Rich Buckley is a registered user.

Keep your tradition going.

Drive a car to the hotel, tip ($) everyone you encounter serving you with a smile of appreciation on your face, enjoy your traditional meal, then drive home when you're ready. The good vibes sent out into the cosmos, changes the world for the better.

Dr. Bruce Harold Lipton (born October 21, 1944) is an American developmental biologist noted for his views on epigenetics.

Dr. Lipton says "repetition" is needed because we usually do not feel worthy...Think as though, what you want has already happened... Make good vibes often and joyously because you and your loved owns deserve it... and it transforms the world accordingly.

.... NAMASTE... Rich Buckley

Posted by D, a resident of Danville,
on Mar 1, 2023 at 7:01 am

D is a registered user.

Tim your article analysis on the many problems with BART is absolutely correct. I use to ride BART for work during the week, and occasionally on the weekend to dinner or events in the city. I noticed several years ago that BART was really declining, with more crime, homeless people, filthy seats, no police presence, and yet prices including parking kept greatly increasing. I have not been on BART since the pandemic hit and never will ride it again.

Imagine running a business where you keep losing clients and customers, and yet your reaction is to drastically raise your prices and offer a less desirable product. Meanwhile, your public union employees keep "negotiating" large raises and "management" allows employees to earn record amounts of overtime. Sound like a good business plan? BART directors, instead of dealing with all the problems, just keep begging for politicians to subsidize this failing business plan with OUR tax dollars.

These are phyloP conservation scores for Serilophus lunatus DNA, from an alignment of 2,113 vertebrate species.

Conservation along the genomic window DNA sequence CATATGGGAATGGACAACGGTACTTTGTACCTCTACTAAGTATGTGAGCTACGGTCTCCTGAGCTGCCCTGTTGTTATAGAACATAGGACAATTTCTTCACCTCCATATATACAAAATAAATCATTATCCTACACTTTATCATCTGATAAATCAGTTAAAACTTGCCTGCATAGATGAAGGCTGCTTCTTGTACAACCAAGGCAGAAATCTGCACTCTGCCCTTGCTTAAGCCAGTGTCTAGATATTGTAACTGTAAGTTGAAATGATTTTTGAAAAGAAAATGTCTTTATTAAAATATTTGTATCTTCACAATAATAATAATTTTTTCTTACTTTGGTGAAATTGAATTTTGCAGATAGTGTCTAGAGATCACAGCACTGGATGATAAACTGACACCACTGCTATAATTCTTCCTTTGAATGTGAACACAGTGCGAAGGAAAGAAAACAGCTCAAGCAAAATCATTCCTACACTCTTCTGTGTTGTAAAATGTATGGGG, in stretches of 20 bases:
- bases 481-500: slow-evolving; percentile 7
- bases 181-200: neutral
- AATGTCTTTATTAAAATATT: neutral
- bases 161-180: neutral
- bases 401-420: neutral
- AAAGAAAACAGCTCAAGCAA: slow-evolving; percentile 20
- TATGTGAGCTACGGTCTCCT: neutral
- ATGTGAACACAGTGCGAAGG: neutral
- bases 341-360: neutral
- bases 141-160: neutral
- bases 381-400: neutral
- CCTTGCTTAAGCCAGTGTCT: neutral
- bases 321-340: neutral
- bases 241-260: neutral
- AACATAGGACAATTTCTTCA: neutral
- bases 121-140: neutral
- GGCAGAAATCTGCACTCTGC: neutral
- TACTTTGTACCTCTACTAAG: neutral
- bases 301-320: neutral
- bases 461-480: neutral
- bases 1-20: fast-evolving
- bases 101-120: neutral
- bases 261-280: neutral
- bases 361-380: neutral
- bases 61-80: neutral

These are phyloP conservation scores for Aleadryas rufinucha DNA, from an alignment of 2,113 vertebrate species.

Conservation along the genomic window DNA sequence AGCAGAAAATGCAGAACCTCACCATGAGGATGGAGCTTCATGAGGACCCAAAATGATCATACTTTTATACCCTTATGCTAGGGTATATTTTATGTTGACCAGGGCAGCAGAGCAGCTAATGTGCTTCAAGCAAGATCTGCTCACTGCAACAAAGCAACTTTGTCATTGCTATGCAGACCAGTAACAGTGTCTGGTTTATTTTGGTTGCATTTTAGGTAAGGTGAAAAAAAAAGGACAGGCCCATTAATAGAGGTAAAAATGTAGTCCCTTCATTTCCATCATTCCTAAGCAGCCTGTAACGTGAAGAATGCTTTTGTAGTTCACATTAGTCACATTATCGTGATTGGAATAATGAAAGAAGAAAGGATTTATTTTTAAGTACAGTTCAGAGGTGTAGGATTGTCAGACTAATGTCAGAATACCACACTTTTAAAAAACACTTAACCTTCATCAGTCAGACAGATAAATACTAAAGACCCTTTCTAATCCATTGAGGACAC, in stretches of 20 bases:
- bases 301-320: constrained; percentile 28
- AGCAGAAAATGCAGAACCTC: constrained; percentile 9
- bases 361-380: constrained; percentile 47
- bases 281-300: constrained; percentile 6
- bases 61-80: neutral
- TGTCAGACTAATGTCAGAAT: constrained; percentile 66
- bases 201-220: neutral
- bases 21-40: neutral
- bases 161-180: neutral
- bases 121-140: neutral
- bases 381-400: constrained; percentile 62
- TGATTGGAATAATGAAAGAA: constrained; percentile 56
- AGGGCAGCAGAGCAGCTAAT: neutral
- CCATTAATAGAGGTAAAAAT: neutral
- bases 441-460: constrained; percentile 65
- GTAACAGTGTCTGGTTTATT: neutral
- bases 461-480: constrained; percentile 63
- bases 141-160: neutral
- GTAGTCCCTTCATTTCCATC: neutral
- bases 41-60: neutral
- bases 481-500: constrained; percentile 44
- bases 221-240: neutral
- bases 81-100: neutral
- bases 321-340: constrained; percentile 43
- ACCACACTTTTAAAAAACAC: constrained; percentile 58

I also think the invention of ride shares, Uber, Lift, etc. has given customers a safer, cleaner, better option for weekend dinners or events in the city.

Posted by Pierce Halstrom, a resident of Danville,
on Mar 1, 2023 at 8:30 am

Pierce Halstrom is a registered user.

> "I noticed several years ago that BART was really declining, with more crime, homeless people, filthy seats, no police presence, and yet prices including parking kept greatly increasing. I have not been on BART since the pandemic hit and never will ride it again."

Simple solution...(1) have the BART police onboard & serving a two-fold function (as a conductor & law enforcement officer), (2) issue a sanitary seat cover upon purchasing a ticket (the ones hopping the turnstiles will not have one & can easily be identified by the onboard BART police), and (3) hire onboard cleaning crews (like they do in hospitals) to maintain the BART cars while they are stopped or not in service.

Lastly, a public service advertisement featuring a smiling Governor Newsom riding BART & conversing with other passengers would lend further credibility to the BART riding experience.

Posted by Maskedman, a resident of San Ramon,
on Mar 2, 2023 at 8:55 am

Maskedman is a registered user.

There is a simple solution to the BART problems. Contract out the entire operation to a private corporation.